2024 Total Solar Eclipse and Mount Bigelow

Early Monday morning, my brother and I drove north from the Boston area to Maine for the total solar eclipse. Originally, we had planned to view the eclipse from New York, in the Adirondacks, but, a few days prior, the cloud forecast for Maine was looking much better.1 The goal in either case was to climb above the tree line for the eclipse, and with clouds in the forecast for New York, the Vermont peaks being closed for mud season, and the New Hampshire high peaks being too far south, that left Maine. We considered both Mt. Abraham and Mt. Bigelow, before deciding on Mt. Bigelow for its easier access and longer period of totality.

Leaving around 4 am, we encountered no traffic until shortly before reaching our destination, the Bigelow Preserve, where we were stuck in stop-and-go traffic for 15–20 minutes; the traffic was trying to turn into the access road for the Sugarloaf ski resort, which was backed up. Due to a lack of winter road maintenance on Stratton Brook Pond Road, we parked on ME-27, where the Appalachian Trail crosses it; as it was a busy day on the trail, the parking lot was full, and we parked on the side of the road. We started hiking shortly after 9 am carrying our snowshoes but quickly decided to put them on. There appeared to be at least a foot of snow on the ground, and the trail was a bit icy at this point, with a satisfying crunching noise while walking, although the snow became much softer as the day went on and temperatures rose well above freezing. When the Appalachian Trail started to climb the mountain, which was quite steep at times, the several layers we were wearing became much too warm, and we both stripped down to just a t-shirt for the remainder of the climb.

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  1. I was carefully checking both the ECMWF cloud forecast online and loading the NWS National Blend of Models into QGIS, with roads, borders, and the region of totality overlaid. 

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Antarctica and the South Pole

This past austral summer, I was fortunate enough to be able to spend two months in Antarctica working on the BICEP / Keck telescopes under the United States Antarctic Program (USAP).1 Due to limited deployment slots, I was originally on a list of alternates, who also completed the rigorous physical qualification (PQ) process, and found out that I would deploy shortly before Thanksgiving—roughly two weeks before I left—after a slot opened up on the primary deployment roster.

Large white "Geographic South Pole" sign installed in snow with person wearing red parka standing next to it and metal Geographic South Pole marker in front of it. Continue reading

  1. And, yes, I got back almost six month ago and am just writing this blog post now.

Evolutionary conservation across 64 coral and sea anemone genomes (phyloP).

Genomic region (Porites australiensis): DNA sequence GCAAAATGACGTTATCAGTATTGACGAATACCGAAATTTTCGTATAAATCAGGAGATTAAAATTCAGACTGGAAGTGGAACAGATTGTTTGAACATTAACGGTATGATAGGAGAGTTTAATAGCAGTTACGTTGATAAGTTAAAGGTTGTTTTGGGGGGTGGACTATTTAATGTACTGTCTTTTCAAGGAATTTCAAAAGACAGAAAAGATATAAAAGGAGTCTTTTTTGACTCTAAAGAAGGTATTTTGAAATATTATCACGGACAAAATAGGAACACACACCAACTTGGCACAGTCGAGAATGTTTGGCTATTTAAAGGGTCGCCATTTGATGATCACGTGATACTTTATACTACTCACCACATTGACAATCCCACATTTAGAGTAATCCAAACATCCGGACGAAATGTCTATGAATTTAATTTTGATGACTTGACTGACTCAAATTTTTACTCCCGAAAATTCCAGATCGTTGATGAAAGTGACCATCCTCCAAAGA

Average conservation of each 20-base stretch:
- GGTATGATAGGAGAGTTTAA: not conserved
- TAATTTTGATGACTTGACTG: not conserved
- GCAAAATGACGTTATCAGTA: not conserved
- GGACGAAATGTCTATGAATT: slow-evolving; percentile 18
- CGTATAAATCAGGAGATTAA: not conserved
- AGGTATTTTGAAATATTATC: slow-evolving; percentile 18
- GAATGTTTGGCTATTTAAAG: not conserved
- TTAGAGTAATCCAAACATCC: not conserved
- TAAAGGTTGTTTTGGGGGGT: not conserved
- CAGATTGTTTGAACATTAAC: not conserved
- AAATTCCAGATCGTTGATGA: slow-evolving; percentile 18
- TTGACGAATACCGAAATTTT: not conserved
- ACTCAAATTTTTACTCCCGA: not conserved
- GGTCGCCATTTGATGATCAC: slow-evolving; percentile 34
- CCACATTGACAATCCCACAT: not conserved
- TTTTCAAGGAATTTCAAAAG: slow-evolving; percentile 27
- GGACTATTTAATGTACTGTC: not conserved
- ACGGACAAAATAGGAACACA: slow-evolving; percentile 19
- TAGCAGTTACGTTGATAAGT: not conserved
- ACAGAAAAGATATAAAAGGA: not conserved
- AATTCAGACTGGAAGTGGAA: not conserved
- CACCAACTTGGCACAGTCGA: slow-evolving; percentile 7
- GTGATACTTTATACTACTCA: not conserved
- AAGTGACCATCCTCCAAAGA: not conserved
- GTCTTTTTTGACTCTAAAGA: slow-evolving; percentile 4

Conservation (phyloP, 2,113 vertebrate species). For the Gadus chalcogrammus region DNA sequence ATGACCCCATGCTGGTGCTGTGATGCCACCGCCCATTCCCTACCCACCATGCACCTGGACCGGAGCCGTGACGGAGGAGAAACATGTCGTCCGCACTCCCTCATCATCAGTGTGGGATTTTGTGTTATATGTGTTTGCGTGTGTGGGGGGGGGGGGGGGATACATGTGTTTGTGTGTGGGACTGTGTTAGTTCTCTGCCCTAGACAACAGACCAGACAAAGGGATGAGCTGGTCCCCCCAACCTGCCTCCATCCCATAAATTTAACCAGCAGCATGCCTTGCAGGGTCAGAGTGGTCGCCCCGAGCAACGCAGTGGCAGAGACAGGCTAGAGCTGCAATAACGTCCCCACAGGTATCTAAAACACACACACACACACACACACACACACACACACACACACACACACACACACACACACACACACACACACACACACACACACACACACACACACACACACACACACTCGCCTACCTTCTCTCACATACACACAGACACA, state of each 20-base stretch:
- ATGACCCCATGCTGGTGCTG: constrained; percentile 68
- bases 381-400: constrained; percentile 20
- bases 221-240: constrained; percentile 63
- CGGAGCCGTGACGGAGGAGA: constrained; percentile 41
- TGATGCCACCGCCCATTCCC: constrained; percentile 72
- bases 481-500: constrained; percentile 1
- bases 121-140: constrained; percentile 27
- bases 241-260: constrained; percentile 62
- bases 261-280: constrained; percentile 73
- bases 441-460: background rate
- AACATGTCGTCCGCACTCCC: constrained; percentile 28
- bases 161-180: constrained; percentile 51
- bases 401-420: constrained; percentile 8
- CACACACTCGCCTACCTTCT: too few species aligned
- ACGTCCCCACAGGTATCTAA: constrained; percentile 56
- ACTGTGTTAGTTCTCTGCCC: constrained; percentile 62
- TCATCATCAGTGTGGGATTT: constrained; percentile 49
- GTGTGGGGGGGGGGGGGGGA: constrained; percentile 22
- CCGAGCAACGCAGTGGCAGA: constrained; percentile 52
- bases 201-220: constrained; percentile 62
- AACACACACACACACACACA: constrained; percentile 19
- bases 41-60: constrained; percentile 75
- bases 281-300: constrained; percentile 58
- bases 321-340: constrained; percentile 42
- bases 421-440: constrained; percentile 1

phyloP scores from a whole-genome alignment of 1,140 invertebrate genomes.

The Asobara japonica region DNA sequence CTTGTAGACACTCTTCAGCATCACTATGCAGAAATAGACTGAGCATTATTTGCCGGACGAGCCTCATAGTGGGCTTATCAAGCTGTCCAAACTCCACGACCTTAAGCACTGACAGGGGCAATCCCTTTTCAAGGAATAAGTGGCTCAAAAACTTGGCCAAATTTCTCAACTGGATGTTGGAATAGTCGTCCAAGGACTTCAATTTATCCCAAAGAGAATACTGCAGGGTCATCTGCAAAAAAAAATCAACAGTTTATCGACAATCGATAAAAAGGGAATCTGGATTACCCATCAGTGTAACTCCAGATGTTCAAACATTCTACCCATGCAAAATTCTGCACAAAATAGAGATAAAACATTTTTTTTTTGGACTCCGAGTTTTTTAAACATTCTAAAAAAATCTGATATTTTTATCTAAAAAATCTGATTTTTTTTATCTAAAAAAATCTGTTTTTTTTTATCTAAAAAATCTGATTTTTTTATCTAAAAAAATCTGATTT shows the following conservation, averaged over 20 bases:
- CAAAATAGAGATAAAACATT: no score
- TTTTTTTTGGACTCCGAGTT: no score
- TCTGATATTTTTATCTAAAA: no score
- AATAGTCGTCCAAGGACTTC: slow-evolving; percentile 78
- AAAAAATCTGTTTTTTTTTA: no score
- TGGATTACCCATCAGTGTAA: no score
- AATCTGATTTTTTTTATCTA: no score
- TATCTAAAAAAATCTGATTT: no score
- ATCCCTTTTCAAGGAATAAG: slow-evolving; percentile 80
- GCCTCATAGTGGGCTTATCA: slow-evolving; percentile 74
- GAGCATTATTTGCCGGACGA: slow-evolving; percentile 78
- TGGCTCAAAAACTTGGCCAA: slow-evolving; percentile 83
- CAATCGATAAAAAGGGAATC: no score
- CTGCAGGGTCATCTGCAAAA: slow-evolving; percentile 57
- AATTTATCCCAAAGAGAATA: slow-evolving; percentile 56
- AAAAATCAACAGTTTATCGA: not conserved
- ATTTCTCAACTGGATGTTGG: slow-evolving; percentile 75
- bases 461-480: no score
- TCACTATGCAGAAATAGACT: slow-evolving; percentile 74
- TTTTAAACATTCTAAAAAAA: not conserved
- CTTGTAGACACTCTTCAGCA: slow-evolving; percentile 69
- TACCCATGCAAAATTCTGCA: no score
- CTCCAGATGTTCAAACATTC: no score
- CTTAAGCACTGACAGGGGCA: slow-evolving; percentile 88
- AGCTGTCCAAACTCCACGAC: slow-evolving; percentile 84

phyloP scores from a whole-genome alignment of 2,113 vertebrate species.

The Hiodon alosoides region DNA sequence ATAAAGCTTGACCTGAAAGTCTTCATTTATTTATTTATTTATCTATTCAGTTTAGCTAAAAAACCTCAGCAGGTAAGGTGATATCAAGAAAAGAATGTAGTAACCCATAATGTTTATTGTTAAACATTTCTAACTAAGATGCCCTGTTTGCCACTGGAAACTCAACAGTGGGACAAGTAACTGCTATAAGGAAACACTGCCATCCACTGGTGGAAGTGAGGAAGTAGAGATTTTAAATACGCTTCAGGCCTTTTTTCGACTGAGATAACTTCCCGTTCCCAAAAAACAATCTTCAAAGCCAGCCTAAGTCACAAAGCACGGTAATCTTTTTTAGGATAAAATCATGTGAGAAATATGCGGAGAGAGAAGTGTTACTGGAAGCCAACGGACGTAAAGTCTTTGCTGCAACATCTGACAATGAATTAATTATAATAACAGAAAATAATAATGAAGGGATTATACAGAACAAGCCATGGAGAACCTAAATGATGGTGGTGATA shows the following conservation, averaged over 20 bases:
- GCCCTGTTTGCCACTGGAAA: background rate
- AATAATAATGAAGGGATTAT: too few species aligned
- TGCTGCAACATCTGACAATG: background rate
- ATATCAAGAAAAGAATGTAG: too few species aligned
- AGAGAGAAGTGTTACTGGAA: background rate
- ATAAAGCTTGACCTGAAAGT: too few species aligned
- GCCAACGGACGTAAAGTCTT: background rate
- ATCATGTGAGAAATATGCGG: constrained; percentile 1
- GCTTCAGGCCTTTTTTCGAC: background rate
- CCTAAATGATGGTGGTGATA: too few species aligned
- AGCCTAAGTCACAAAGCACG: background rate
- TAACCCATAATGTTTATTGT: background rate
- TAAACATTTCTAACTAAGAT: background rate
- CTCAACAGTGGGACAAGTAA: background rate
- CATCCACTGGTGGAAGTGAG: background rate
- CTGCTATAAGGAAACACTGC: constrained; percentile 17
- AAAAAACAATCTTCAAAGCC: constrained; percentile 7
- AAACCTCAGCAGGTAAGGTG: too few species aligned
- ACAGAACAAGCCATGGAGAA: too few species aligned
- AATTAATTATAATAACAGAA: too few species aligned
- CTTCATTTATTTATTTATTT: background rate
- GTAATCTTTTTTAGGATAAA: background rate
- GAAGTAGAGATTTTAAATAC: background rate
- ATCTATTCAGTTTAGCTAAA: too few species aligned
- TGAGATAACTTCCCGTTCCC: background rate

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BICEP Cookies

Earlier this week, this year’s BICEP / Keck collaboration meeting was held at Harvard (we build, operate, and analyze data from cosmic microwave background telescopes installed at the South Pole). As a collaboration member at the host institution, I decided to bake some BICEP-themed cookies for a coffee break at the meeting, arriving at the idea of making butter cookies in the style of Pepperidge Farm Chessmen cookies.

A dozen butter cookies arranged in a grid on parchment paper, with E- and B-mode polarization patterns, Antarctica themes, and BICEP themes as raised designs Continue reading

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An Improved CMB Map Colormap

Although a variety of colormaps have previously been specifically developed for displaying cosmic microwave background (CMB) maps, none of these have been designed with perceptual uniformity or color-vision-deficiency (CVD) accessibility in mind. To improve upon this status quo, in support of publications1 for the 2022 data release for the Cosmology Large Angular Scale Surveyor (CLASS), I used Matplotlib’s Viscm tool to develop a new diverging colormap that resembles the Planck colormap but is mostly perceptually uniform and is perceived similarly by both individuals with typical color vision and those with red or green color-vision deficiencies. The Q-band Stokes U map from the CLASS paper, which uses the new colormap, is shown below.

A CMB map in equatorial coordinates is shown under Mollweide projection. Data are shown for around 70% of the sky, and the Galactic plane is visible. The new colormap discussed in this blog post is used, starting from blue to a warm light gray and then to red. Continue reading

  1. Y. Li et al., “CLASS Data Pipeline and Maps for 40 GHz Observations through 2022”, arXiv:2305.01045.  

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Galaxy Pie

For the baking contest at this year’s Center for Astrophysics barbecue, I made a blackberry pie containing a spiral galaxy made from a coconut pudding.1 The pie ingredients were mostly chosen based on color and texture, as well as to accommodate dietary restrictions of colleagues. To make the inset galaxy, I created a vector drawing based on the M51 galaxy, extruded it into a solid, and 3D printed the resulting shape out of PLA to form an insert, which extended all the way down to the bottom crust.

Pie with a light crust, dark filling, and a white spiral galaxy inset in the filling Continue reading

  1. Although it ended up being a more general baking contest, the original email about the contest described it as a pie-baking contest, hence the pie.  

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